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Daydreaming with Barack Obama’s dinner menu

Add the culinary world to the list of folks that are excited for the tenure of our 44th President-Elect Barack Obama. How so? Scores of chefs are jumping at the chance to be the White House’s executive chef, and some other chefs would love to partake in the inauguration festivities. The dude is from Hawaii and lives in Chicago, of course he’ll love food.

As President-Elect Obama builds up his staff, he’s also going to have to build up his kitchen. With two growing girls and his focus on healthy and safe foods, it’ll be interesting to see who Obama will pick to be the executive chef. He loves Rick Bayless’ take on regional Mexican and even Carmelo Anthony could be affected by the chef choice! This whole personal chef thing blows my mind.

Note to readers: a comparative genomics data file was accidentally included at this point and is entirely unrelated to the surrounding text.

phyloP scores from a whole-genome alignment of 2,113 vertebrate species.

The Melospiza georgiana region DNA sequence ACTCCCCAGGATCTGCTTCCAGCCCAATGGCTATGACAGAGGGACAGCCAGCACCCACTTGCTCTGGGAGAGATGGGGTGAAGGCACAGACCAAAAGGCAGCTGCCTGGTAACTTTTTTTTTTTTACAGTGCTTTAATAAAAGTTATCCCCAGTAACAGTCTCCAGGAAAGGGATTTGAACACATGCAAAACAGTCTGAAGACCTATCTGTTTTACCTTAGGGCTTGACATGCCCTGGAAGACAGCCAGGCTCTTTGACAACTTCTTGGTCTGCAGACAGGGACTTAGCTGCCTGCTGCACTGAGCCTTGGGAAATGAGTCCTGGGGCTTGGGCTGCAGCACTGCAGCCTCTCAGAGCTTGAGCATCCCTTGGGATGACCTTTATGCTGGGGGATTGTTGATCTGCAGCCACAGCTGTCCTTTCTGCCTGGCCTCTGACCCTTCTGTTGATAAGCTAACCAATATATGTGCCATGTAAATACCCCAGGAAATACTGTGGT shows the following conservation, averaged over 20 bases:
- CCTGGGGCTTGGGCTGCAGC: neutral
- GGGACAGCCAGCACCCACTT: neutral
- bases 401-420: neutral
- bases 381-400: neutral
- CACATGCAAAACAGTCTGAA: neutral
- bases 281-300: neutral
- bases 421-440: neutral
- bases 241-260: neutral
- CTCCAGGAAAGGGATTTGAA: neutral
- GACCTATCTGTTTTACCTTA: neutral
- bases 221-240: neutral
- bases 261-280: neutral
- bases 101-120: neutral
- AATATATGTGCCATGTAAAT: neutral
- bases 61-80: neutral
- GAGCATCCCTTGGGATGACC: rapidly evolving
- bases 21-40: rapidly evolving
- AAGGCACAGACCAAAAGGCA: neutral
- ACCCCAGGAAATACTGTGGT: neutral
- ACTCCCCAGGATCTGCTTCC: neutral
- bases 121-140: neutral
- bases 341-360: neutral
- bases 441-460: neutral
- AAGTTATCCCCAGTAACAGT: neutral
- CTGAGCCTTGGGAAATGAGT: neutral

Last week, the Seattle Times AP released this really great article of top-notch chefs and what they would make for Barry’s inauguration party. Distinguished chefs such as Rick Bayless, Eric Ripert, Charlie Trotter, and Andrew Zimmern each have their own ideas on what they’d serve for the party. Rachael Ray stepped in, but the best she could do is sliders. Probably because she could do this in 30 minutes.

All of this talk about Obama’s food opportunities got me thinking; if I had the massive resources that he has ahead of him, what would I have on the menu? If I could have my pick of chef, who would it be? If I was the honoree at the most anticipated and exciting party of our generation, what would I serve? I still don’t know these answers, but I am awfully envious that our new President-elect can actually make these choices.

-Update 1/14 – And it’s been announced; The First Family will retain the current executive chef of the White House. Congrats Cristeta Comerford. Read my take on things here.